Five stages of facet joint degeneration have been described pathologically: synovitis; joint capsule laxity; articular cartilage destruction; subarticular erosions; and hyperostosis. This pathologic classification is not easily observed radiographically, and even when utilizing computed tomography (CT) and magnetic resonance (MR) scanning, every stage is not detectable. However, it is helpful to keep these different stages in mind when evaluating a facet joint.
The first and second stages are not easily evaluated with present-day imaging procedures. The first stage, characterized by hyperemia and inflammatory cell infiltration within the synovium and the capsule of the facet joint, presently can be visualized only by direct biopsy examination of the synovium.
The second stage of degeneration, indicated by laxity of the joint capsule, also is not radiographically observable (with the possible exception of motion studies, which are difficult to evaluate, especially in the lumbar spine). This second stage may be suggested by biomechanical changes on the plain films such as in overriding of the facets. I believe that what we often see on plain films (such as the facet imbrication demonstrated by the Macnab's joint body line, the facet syndrome angle, the sacral base angle and the like) is this second stage, which often does not demonstrate any other degenerative changes radiographically.
The third stage of degeneration is marked by thinning of the articular cartilage. This is also difficult to evaluate initially, but as the cartilage erodes away, it becomes more apparent. At this stage, patients often begin to develop significant clinical symptoms. Facet joints with articular cartilage thinning or subarticular bone erosions frequently are associated with sciatic or low back pain.1 The stimulation of naked nerve endings within the facet joints, at the level of the exiting nerve root, is a common problem.
MR imaging is not the modality of choice for evaluating the facets. CT imaging is far better at demonstrating the changes seen in facet joint degeneration. The fourth stage of degeneration, subarticular bone erosion, is characterized by the reaction of the cortical bone adjacent to the facet joint from its exposure to synovial fluid, causing resorption in the articular processes or the adjacent laminae.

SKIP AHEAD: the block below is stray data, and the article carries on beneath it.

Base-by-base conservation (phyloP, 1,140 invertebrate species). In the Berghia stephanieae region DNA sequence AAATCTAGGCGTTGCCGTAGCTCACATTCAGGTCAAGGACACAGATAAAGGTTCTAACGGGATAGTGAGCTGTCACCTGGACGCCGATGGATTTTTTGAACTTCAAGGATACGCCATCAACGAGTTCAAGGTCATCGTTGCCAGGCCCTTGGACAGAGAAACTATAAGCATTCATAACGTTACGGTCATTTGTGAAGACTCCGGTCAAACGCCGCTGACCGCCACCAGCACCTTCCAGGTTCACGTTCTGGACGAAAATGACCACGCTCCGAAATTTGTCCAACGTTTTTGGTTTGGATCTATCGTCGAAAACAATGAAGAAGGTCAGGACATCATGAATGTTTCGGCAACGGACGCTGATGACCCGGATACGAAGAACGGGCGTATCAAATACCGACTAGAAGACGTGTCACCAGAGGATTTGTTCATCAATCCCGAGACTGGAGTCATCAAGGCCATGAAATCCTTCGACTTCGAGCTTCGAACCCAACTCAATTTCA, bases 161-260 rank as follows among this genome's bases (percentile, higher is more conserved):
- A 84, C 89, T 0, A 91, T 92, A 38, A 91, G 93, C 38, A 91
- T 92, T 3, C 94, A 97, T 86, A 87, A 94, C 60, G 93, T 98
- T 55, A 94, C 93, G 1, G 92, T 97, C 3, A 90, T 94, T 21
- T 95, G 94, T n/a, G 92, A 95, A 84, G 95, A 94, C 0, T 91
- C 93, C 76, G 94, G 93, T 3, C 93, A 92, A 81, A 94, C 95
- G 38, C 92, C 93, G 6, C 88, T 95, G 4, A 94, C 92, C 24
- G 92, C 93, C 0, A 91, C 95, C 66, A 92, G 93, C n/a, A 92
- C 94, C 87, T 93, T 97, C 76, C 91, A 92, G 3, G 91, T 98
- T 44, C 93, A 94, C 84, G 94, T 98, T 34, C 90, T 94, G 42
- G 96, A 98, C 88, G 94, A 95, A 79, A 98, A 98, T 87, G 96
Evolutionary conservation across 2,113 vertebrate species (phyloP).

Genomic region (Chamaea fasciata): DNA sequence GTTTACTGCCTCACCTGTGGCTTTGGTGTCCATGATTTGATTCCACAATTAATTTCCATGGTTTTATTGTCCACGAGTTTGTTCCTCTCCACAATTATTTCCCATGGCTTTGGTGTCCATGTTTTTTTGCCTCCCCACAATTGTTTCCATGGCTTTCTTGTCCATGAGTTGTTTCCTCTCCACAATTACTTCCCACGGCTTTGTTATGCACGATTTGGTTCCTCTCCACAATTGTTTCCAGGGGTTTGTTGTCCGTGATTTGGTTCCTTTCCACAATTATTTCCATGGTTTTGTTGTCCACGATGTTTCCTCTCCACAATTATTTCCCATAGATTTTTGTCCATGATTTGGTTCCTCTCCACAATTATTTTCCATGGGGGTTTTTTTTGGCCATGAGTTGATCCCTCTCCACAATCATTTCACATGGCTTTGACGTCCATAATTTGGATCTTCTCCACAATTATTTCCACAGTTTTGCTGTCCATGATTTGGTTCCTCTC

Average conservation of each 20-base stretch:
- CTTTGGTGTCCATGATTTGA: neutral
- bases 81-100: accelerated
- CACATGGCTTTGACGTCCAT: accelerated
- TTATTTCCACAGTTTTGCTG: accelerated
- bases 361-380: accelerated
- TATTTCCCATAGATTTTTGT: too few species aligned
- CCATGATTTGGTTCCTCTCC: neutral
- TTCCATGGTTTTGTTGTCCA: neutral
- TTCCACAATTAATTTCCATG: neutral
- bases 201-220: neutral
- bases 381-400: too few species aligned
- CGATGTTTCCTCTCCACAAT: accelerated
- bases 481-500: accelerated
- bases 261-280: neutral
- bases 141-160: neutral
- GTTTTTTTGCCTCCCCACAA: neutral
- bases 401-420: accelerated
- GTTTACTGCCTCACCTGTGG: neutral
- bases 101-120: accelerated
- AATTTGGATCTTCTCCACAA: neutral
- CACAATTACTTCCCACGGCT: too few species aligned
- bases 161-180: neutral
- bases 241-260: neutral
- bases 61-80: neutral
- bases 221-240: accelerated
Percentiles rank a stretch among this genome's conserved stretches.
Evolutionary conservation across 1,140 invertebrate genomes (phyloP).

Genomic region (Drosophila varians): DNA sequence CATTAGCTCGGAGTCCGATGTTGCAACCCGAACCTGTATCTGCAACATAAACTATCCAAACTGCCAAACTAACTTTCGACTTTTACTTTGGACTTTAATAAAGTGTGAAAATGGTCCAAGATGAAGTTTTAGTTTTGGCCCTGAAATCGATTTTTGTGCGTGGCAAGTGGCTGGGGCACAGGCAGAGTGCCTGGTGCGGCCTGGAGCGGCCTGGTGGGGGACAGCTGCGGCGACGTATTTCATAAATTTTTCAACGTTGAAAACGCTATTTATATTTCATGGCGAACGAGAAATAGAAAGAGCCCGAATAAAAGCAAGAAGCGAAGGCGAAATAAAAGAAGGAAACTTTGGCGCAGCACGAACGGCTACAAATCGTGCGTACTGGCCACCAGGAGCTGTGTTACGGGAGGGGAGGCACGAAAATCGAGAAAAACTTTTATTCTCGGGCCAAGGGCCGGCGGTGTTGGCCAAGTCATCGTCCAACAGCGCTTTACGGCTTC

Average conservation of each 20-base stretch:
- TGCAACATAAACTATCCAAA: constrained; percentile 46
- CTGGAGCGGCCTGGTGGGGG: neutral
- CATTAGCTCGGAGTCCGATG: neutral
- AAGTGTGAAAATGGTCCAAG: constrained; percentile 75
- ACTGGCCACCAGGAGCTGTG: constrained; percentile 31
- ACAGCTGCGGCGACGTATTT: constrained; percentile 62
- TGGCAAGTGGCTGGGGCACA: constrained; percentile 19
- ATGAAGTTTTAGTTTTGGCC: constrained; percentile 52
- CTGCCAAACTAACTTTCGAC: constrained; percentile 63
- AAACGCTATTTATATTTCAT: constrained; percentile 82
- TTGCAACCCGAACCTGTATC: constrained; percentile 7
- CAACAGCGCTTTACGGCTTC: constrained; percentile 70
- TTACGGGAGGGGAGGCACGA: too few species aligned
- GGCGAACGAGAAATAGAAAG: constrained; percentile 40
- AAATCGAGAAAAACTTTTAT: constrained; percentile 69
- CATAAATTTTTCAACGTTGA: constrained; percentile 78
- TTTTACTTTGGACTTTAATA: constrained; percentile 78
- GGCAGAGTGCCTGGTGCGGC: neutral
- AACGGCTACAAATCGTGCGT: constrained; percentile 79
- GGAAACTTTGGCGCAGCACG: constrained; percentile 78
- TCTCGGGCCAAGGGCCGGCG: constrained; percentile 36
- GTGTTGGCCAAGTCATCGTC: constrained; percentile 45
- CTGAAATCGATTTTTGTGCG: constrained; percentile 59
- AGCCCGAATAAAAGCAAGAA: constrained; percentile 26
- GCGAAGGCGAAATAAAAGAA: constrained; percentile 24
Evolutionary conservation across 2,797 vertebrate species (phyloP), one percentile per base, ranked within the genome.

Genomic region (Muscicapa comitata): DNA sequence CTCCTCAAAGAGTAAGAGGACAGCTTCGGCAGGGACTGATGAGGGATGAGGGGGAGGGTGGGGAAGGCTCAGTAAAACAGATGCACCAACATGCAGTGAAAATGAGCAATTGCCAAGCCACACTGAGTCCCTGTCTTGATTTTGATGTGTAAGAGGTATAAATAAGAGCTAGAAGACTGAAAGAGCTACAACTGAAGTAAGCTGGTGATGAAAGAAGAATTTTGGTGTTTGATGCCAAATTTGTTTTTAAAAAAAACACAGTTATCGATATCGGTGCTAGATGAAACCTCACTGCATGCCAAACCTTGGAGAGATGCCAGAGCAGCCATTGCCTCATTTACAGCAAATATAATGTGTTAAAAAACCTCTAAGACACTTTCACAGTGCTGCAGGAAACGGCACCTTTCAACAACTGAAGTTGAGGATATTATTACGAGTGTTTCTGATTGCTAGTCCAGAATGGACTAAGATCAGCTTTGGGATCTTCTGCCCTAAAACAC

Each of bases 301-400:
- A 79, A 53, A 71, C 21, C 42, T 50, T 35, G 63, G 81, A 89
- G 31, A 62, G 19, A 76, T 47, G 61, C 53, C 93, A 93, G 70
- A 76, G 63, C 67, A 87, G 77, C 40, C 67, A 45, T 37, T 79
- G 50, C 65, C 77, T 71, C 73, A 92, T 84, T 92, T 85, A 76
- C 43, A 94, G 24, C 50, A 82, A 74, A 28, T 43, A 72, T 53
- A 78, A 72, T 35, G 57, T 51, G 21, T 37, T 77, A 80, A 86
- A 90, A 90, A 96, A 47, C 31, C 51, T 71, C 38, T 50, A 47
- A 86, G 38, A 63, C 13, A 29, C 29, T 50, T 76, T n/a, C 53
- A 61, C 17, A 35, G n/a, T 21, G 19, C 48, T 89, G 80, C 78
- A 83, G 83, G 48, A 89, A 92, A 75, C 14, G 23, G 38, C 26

Bone sclerosis frequently is associated with subarticular erosions, as well as synovial cysts in the subchondral bone, caused by synovial fluid being forced into the weakened bone. The final stage of degeneration is hyperostosis, in which the spongy medullary bone is transformed into dense bone and osteophytes form; these degenerative changes are well-demonstrated with CT imaging. Osteophytes that form on the medial surface of the articular processes can cause spinal stenosis, compressing the spinal nerves. Degenerative calcifications of the joint capsule and the ligamentum flavum also can occur.
Synovial cysts are uncommon lesions that develop in degenerating facet joints from the herniation of synovium and synovial fluid through the joint capsule.
This lesion often is associated with intersegmental instability, caused by degenerative joint disease or previous spinal surgery. Generally, the clinical symptoms are low back pain, with or without sciatic pain, usually without positive mechanical signs or electromyographic evidence of root compression. This is a fancy way of saying that classic orthopedic or neurological findings will not confirm the diagnosis.
Imaging the affected joint with CT is the easiest way to confirm a diagnosis. An MR scan can demonstrate the cyst if it is large and filled with fluid at the time of the scan. (Note: A useful and related site can be found at www.spine-health.com.)
- Carrera GG, Haughton VM, Syvertson A, Williams AL. Computed tomography of lumbar facet joints. Radiology 1981;134:145.
Deborah Pate, DC, DACBR
San Diego, California
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